by Eliza Griswold
Do I still long for my virginity?
— Fragment 107
I never longed for my virginity.
I heard it on the radio after the hurricane.
There, in the aftermath, was the voice of a man —
once the sweet, screwed-up boy whose hooded,
jessed spirit I tried to possess with the ruthlessness
I mistook for power. Here he was on NPR,
so gentle, so familiar with devastation,
his timbre woke the teenage falconer in me
who once saw his kindness as weakness,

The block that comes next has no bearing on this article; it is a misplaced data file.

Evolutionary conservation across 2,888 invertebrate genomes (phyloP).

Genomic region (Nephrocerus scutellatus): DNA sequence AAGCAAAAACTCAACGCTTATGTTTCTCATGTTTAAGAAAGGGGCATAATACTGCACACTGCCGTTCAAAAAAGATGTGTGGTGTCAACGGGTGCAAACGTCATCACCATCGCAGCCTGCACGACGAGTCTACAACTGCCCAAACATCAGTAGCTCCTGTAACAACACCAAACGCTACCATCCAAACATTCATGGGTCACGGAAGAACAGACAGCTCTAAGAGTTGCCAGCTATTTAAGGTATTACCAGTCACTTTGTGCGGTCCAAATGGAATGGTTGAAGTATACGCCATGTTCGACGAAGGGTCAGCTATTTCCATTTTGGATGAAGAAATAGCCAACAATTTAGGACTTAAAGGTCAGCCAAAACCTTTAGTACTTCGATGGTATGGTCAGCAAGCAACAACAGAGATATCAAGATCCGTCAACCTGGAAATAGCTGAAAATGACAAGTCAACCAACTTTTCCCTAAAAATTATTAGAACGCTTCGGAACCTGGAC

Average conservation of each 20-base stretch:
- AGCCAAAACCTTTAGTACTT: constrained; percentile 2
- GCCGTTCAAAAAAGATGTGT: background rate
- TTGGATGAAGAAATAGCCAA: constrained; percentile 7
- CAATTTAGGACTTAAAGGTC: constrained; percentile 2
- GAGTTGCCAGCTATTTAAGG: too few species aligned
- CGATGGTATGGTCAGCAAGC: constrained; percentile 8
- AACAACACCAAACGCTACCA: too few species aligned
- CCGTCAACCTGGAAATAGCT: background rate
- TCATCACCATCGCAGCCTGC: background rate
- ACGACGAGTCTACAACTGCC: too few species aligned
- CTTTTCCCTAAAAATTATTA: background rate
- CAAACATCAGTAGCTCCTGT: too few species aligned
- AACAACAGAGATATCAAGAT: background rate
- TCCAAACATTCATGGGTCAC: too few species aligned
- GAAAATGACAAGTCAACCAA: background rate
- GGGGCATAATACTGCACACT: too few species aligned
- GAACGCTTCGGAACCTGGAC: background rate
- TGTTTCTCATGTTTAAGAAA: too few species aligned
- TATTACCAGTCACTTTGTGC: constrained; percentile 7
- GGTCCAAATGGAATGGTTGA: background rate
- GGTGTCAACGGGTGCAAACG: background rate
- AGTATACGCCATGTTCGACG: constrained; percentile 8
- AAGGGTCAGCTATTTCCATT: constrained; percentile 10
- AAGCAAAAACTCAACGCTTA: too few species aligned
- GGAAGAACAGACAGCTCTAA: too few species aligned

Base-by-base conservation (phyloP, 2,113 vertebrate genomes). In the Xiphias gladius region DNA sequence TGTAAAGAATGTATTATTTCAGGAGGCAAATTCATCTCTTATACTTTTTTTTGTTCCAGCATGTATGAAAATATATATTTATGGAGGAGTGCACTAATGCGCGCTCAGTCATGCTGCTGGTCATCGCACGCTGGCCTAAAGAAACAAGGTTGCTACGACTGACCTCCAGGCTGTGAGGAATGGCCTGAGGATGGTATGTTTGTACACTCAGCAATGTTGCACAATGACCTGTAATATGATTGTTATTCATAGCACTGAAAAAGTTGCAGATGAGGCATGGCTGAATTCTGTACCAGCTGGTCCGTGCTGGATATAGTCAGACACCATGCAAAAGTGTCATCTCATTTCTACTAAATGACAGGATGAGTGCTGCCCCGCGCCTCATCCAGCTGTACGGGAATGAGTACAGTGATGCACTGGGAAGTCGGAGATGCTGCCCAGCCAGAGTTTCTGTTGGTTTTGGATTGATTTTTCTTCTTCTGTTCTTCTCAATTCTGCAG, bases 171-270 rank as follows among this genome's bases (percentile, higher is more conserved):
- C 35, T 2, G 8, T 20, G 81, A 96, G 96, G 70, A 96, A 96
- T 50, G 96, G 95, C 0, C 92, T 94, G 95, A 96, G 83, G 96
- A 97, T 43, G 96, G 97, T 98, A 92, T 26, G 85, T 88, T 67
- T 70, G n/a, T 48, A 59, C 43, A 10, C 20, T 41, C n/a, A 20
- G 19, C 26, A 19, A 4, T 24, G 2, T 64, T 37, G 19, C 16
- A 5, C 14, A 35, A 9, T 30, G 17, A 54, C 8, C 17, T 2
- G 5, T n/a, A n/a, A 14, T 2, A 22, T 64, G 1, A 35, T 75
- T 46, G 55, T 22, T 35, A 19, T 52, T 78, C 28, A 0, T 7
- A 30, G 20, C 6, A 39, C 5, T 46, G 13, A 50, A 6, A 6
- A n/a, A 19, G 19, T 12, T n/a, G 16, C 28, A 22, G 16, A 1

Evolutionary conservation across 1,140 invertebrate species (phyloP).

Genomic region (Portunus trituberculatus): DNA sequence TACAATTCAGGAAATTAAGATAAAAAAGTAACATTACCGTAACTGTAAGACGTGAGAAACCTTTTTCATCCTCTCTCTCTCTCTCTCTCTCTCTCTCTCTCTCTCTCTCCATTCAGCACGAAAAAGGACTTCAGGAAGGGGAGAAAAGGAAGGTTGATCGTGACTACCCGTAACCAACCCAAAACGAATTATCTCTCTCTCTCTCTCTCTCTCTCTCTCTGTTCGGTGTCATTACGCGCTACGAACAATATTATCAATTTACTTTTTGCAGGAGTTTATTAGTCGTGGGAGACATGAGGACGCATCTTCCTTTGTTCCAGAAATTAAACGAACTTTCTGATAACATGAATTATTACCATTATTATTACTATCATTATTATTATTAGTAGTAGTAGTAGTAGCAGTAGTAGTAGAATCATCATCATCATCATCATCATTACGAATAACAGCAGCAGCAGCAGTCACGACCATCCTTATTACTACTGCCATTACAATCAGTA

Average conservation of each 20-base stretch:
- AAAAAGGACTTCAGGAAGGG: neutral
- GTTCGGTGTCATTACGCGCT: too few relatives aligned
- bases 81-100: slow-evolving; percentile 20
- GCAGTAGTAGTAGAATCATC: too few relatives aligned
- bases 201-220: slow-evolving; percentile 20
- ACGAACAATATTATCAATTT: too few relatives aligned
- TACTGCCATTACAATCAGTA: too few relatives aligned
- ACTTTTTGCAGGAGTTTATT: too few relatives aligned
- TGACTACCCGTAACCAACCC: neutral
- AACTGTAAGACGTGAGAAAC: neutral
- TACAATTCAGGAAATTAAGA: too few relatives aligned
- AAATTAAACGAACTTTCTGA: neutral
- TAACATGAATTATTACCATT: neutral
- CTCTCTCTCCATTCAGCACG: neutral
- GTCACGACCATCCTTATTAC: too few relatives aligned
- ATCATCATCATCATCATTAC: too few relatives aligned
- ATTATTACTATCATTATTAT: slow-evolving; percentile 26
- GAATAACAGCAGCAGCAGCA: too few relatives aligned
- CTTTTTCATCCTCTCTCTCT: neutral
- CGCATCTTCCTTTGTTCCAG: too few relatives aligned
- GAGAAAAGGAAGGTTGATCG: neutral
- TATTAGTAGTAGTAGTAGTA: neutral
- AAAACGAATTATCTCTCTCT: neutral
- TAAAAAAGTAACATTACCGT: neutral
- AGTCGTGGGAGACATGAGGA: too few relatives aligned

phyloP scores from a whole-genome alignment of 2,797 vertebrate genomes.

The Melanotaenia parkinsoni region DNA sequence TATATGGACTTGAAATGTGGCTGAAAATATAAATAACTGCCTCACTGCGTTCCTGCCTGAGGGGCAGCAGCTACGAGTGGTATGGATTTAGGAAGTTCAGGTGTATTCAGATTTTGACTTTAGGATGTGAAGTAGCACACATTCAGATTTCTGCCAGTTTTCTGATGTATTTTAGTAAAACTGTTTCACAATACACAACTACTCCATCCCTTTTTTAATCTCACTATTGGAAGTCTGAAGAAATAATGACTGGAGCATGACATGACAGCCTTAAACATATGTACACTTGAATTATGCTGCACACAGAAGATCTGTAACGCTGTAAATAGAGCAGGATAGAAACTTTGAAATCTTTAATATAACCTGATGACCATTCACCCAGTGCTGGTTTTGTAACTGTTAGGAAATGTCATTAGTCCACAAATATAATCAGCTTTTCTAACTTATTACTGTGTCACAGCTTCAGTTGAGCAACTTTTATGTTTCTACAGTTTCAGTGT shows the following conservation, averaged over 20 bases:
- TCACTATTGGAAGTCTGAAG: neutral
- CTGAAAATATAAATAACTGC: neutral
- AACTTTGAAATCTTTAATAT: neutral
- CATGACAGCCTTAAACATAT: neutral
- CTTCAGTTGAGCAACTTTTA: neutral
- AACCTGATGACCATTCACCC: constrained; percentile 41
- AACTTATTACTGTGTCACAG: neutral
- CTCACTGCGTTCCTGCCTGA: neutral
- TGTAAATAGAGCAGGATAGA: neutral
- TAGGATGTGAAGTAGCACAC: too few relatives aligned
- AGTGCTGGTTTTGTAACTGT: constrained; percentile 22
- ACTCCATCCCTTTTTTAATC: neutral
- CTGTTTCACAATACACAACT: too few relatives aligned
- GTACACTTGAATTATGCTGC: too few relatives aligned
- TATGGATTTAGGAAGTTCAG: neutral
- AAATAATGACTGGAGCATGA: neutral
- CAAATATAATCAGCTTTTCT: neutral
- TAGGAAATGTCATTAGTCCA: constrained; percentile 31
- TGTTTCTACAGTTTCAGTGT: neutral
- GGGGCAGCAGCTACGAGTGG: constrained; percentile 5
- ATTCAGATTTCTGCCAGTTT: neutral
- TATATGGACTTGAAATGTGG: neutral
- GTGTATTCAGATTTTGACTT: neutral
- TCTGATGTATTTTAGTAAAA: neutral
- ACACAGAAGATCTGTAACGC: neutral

saw a boy as an unfledged goshawk —
a creature to trap and be trapped with
in darkened mews. I knew the rules:
neither of us could sleep until the molting bird
grew ravenous enough to take the raw mouse
from my hand. Breaking the falcon
broke us both, left us scared
and less aware of love than fear.
— Poetry, February 2013
Eliza Griswold is a poet and reporter whose work has appeared in the New Yorker, the Atlantic, the New York Times Magazine, Harper’s, and the New Republic. Her books include the poetry collection Wideawake Field (2007) and the non-fiction title The Tenth Parallel (2010), which examines Christianity and Islam in Asia and Africa.